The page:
NASCAR claims to have a carbon-neutral race (photo: bigstockphoto.com)
In this week’s trip beyond the headlines, Peter Dykstra tells host Steve Curwood three stories that sound like April Fool's jokes, but are 100% true.
CURWOOD: Well, the mockingbird sounds a particularly appropriate note for our trip beyond the headlines today with Peter Dykstra. He's the publisher of Daily Climate.org and Environmental Health News - EHN.org. - and joins us on the line from Conyers, Georgia. Hi there, Peter.
DYKSTRA: Hi Steve. You know, it’s a grand time of year for folks like me because April Fools’ Day is upon us, and one of the best parts of April Fools Day are those things that sound like hoaxes and pranks, but they turn out to be true. So remember, everything I’m about to tell you actually happened.
CURWOOD: Even if it sounds like it didn’t, huh?
DYKSTRA: Right. One of my favorites happened six years ago, when NASCAR went carbon neutral. Back in 2008, they designated one single Saturday race as contributing no net gain of carbon dioxide into the atmosphere because they paid a conservation group to plant 4,200 carbon-eating trees.
CURWOOD: And they said that offset the NASCAR race?
DYKSTRA: Not just the NASCAR race, but the 100,000 plus spectators who came to the race. All that, they said, can be neutralized by planting what amounts to six acres worth of forest. But there’s a little math problem here. The Michigan International Speedway, where this carbon neutral race occurred - if you take the grandstand, the track, the infield, the parking lot - it’s 1,100 acres of what at one time was a forest.
CURWOOD: Yes, you’re right about the math problem here. I’m trying to figure this out. Let’s see...one green race a year...six acres...so they could reforest an area the size of the racetrack in about 250 years.
DYKSTRA: Ah, close. It would actually be 233 years, so they’d be all done by the year 2247.
CURWOOD: Now, Peter, you’re not saying that carbon offsets are a bad thing, are you?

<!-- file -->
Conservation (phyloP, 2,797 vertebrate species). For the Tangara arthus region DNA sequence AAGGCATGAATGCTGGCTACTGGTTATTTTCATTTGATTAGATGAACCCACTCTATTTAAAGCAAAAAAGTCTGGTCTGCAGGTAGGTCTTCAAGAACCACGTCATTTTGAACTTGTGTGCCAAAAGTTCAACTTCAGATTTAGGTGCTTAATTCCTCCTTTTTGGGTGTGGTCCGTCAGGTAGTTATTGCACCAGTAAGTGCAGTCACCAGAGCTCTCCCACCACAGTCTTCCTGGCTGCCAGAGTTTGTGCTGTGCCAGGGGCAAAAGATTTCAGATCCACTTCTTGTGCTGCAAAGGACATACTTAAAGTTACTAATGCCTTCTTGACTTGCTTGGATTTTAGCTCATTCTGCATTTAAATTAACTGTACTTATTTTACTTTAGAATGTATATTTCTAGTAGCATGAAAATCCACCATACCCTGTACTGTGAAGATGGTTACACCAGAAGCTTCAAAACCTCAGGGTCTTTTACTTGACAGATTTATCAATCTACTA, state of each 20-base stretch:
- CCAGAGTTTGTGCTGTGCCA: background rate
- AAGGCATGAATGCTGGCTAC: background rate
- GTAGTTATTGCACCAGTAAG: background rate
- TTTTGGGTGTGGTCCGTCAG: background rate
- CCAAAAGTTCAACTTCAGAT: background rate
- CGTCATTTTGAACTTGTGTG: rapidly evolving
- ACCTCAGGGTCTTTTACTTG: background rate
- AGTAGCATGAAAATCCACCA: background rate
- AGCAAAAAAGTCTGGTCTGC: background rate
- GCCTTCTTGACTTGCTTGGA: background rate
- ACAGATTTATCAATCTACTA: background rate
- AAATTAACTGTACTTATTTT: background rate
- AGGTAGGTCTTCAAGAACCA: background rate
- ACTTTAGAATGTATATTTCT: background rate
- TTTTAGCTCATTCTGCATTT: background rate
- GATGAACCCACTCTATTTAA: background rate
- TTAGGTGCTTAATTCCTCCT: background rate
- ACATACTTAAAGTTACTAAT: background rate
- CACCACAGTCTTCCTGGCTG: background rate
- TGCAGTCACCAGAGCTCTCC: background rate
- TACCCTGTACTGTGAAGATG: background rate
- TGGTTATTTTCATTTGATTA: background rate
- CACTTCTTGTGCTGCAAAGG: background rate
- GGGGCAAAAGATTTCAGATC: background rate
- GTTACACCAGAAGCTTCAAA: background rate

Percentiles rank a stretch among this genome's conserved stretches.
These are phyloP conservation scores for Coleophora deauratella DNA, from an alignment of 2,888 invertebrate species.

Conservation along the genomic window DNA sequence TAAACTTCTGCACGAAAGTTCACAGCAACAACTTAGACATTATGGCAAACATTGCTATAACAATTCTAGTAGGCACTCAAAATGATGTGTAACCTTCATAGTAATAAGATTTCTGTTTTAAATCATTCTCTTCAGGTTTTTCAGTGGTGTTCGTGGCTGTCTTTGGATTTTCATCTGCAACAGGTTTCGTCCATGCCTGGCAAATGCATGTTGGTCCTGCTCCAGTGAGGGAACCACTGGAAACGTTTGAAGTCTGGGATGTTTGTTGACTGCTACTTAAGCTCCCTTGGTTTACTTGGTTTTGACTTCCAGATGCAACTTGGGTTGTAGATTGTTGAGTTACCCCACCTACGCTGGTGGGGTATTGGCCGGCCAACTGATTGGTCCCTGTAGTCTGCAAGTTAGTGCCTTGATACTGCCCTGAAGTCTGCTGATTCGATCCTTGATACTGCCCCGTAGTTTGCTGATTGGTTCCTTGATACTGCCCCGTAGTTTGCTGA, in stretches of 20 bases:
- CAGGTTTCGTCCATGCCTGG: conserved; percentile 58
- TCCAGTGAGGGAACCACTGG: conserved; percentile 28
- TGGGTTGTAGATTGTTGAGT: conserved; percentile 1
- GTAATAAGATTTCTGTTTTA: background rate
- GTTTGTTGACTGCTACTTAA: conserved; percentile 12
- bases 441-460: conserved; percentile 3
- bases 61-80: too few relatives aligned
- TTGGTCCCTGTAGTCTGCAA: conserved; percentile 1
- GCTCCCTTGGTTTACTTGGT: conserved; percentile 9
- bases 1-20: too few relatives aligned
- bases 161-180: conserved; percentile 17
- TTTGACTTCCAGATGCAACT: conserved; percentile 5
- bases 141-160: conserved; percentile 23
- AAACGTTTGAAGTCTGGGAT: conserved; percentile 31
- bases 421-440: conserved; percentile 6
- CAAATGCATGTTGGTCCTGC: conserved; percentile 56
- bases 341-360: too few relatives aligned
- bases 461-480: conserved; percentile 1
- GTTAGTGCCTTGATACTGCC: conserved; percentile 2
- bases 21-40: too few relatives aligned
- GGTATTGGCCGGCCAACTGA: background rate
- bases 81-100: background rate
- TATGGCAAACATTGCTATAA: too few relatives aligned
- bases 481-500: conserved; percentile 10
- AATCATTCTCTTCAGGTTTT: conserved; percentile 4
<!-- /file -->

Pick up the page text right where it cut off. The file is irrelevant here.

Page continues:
DYKSTRA: No, not at all. Carbon offsets, when they’re practiced regularly, when they’re practiced on a widespread basis, can be a major part of dealing with climate change, but you don’t get to claim credit for a bright green glow just by planting six acres’ worth of trees, once. Sometimes, embracing a term like “carbon neutral” or carbon offsets can be empty gestures that do more for your marketing department than it does to help your planet.
CURWOOD: What’s up next?
DYKSTRA: This one’s been around for about 20 years, but it never ceases to amazes me. The American Spirit Tobacco has a special marketing niche of its own – they sell organic tobacco that is free of pesticides.
CURWOOD: But it’s still tobacco…
DYKSTRA: It’s still tobacco, and not only does it carry the standard Surgeon General’s warning, but their website also has another warning that reads, “No additives in our tobacco does NOT mean a safer cigarette.”
CURWOOD: So you can still get cancer from pesticide-free cigarettes, but thank heavens it won’t be from the pesticides.
DYKSTRA: Yeah, it’s like saying, “Just shoot me. But please don’t use lead shot.”
CURWOOD: OK. What about one more?
DYKSTRA: Well this one’s also an oldie-but-goodie, it comes from 1990. It’s one of the first occasions when global governments got together to discuss and plan for climate change. One of the U.S. delegates was Julian R. Spradley, he was an attorney and lobbyist. Mr. Spradley got into a discussion with the Bangladeshi delegation, who had somehow gotten the impression that the United States wasn’t taking climate change seriously enough, so Mr. Spradley summoned up his best diplomatic instincts to calm the Bangladeshis’ fears about climate change. He said, as quoted by the Washington Post:
“The situation is not a disaster, it is merely a change. The area won't have disappeared, it will just be underwater. Where you now have cows, you will have fish.”
CURWOOD: Well, I’m sure he thought that was fine with the 150 million plus Bangladeshis. And Peter, you’re promising us that all these things really did happen?
DYKSTRA: Yes. As James Thurber said, you can look it up.
CURWOOD: Well, you can look all of this up on our website, that’s LOE.org. Peter Dykstra is publisher of the Environmental Health News and the DailyClimate.org. Thanks so much, Peter.
DYKSTRA: Thanks a lot, Steve. Talk to you soon.
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